Union may face courts

Orville Getz is the president of Humber faculty’s union. Jordan Maxwell

Andrew Ardizzi
Senior News Reporter

Humber’s faculty union, Local 562, may be on the verge of a civil court case with the family of its former treasurer over a discrepancy in the books of more than $100,000, according to the local’s president.

“Their lawyers missed the deadline to respond to us and now we’re moving forward, possibly with a civil lawsuit,” said Orville Getz, president of Humber’s faculty union.

Aldo Papini, former union treasurer, had been with the union for over a decade but suffered a stroke in January 2009 and could no longer perform his duties as a result.

He has since suffered successive strokes and has lost much of his memory, said Getz.

Getz said checks of the union’s books over the last five years initially indicated discrepancies hovering around $70,000, however the figure now sits at close to twice that amount.

“We went back as far as 2004 and found it was nearly double at that point,” said Getz.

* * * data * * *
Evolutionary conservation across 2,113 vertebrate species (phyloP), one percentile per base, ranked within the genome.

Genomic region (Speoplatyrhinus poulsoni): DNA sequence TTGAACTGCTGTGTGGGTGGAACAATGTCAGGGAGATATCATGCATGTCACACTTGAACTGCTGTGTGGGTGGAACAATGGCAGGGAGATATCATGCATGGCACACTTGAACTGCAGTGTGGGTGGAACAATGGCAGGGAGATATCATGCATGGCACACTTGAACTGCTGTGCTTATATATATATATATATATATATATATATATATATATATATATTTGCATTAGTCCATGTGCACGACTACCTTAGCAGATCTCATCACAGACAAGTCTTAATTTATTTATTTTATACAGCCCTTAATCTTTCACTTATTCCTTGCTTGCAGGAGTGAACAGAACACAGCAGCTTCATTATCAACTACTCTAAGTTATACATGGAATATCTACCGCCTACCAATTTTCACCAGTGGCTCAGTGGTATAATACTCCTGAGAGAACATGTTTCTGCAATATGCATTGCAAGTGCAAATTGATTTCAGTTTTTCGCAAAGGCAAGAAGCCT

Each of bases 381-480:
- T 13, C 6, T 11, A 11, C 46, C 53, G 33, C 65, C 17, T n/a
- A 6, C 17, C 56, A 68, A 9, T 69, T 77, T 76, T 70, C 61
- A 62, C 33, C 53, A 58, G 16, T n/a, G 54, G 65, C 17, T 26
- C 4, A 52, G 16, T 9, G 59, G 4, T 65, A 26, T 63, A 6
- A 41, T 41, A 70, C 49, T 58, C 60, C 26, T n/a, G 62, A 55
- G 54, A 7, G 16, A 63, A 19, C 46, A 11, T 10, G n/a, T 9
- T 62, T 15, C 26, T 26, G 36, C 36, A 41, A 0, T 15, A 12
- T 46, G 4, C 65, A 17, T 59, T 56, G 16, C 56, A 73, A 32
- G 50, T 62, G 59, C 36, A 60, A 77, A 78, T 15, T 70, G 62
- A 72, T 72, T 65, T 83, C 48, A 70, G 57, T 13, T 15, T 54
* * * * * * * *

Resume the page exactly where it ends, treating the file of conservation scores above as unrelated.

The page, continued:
The local’s financial documents were being kept at Papini’s home but are now kept under lock-and-key in the union office, said Sylvia Ciuciura, the union’s current treasurer.

The documents can only be accessed by the president, vice-president, secretary, treasurer and chief steward following the discovery of the discrepancy, she said.

The faculty union installed Ciuciura as full-time treasurer in September 2009.

She said locals commonly didn’t keep their records on site because most don’t have union offices on campuses and instead treasurers are usually contacted by phone. She was surprised to learn this when she took over and started looking at the books.

“I went through them to find out what happened with the documents we have,” she said.

Ciuciura said the local’s members were informed in May that there were discrepancies in their financial records, but there’s no telling precisely how much since the bank’s records only extend so far.

She said members were told there were, “alleged financial difficulties” with their books.

“If the matter does go to court it could take years to resolve – or could be flatly dismissed,” said Getz.

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